Despite his diminutive size, Charley “Red” Dooin was an outstanding defensive backstop who caught 1,124 games for the Phillies, a team record until Mike Lieberthal topped it in 2006. “This writer has watched catchers from the days of Charley Farrell and Connie Mack and none could go farther for fouls or block off a runner at the plate as Dooin did,” wrote one reporter in The Sporting News in 1925. “When Dooin was in his playing prime he never weighed more than 145 lbs., yet he was absolutely spike fearless and would block the swiftest and heaviest runner when there was only a small chance to retire him.”
Born in Cincinnati on June 12, 1879, Charles Sebastian Dooin was working as a cloth cutter and clothing salesman at age 18, but despite standing only 5’6″ and weighing less than 120 lbs., he aspired to be a catcher. In 1898 he persuaded Indianapolis of the Western League to give him a break-and wound up with a broken hand in his first game. The next year he signed with Rock Island of the Western Association. This time the league, not Dooin, broke up. He hooked on with St. Paul and hit a game-winning triple in his debut, after which manager Charles Comiskey asked him if he had a trade. “I’m a tailor,” Red said. The future Chicago White Sox magnate advised him to go back to tailoring. Undaunted, Dooin landed with his third team of the 1899 season, Youngstown of the Interstate League. He sassed the manager and was gone in a week.
Still undaunted, Red went home to Cincinnati and joined a semipro team called “Spinney’s Specials,” playing through 1900 alongside another mighty mite named Miller Huggins. In 1901 St. Joe of the Western League needed a catcher and sent Dooin a contract. When he reported, the manager took one look at him and said, “I wanted a catcher, not a jockey.” But Red lasted the season, catching and playing first base and the outfield, batting .252.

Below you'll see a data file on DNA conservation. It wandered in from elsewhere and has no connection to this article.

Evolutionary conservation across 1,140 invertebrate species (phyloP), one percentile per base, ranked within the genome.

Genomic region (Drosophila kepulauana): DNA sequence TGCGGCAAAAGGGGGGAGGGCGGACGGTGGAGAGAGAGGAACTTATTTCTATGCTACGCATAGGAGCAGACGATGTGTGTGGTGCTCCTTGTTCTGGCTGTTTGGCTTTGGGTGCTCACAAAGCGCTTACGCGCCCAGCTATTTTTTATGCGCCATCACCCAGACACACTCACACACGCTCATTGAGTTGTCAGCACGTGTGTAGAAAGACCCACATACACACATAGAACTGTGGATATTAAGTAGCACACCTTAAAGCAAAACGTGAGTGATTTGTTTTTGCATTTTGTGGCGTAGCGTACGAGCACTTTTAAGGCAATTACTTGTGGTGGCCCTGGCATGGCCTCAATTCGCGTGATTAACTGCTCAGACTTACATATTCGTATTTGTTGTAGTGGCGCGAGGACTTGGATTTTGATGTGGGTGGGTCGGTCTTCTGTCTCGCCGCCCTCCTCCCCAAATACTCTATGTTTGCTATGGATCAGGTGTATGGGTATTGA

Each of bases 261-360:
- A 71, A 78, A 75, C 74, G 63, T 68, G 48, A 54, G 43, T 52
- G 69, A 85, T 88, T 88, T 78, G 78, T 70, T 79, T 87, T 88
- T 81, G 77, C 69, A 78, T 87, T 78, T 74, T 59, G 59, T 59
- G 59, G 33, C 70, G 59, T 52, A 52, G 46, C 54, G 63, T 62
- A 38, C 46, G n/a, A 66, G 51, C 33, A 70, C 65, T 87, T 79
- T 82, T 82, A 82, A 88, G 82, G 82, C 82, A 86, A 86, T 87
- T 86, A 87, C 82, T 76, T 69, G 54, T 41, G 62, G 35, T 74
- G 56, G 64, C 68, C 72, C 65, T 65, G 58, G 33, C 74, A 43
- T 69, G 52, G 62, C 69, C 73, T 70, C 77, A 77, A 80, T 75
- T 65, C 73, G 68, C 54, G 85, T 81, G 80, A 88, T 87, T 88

Dooin finally caught a good break in 1902. The new American League’s raids on NL rosters created plenty of openings, and the Phillies picked up the tiny 22-year-old backstop. He still weighed less than 150 lbs., but he was tough, scrappy, and fearless. Like the legs of many catchers of the time, Dooin’s were hashed by flying spikes. One of his claims to fame remains unrecognized. By Dooin’s account, one day in 1906 the Penn athletic director, Mike Murphy, took one look at his scarred legs and suggested that Red wear shin guards. “You can’t play baseball with shin guards,” Dooin said. “They play football with them,” said Murphy, “and they run just as fast as you.” The next day Murphy brought him a pair of rattan guards. Dooin put them on under his stockings. The first time a sliding runner bounced off them, Red was sold. He had some lighter ones made from papier-mâché and continued to use them under his stockings.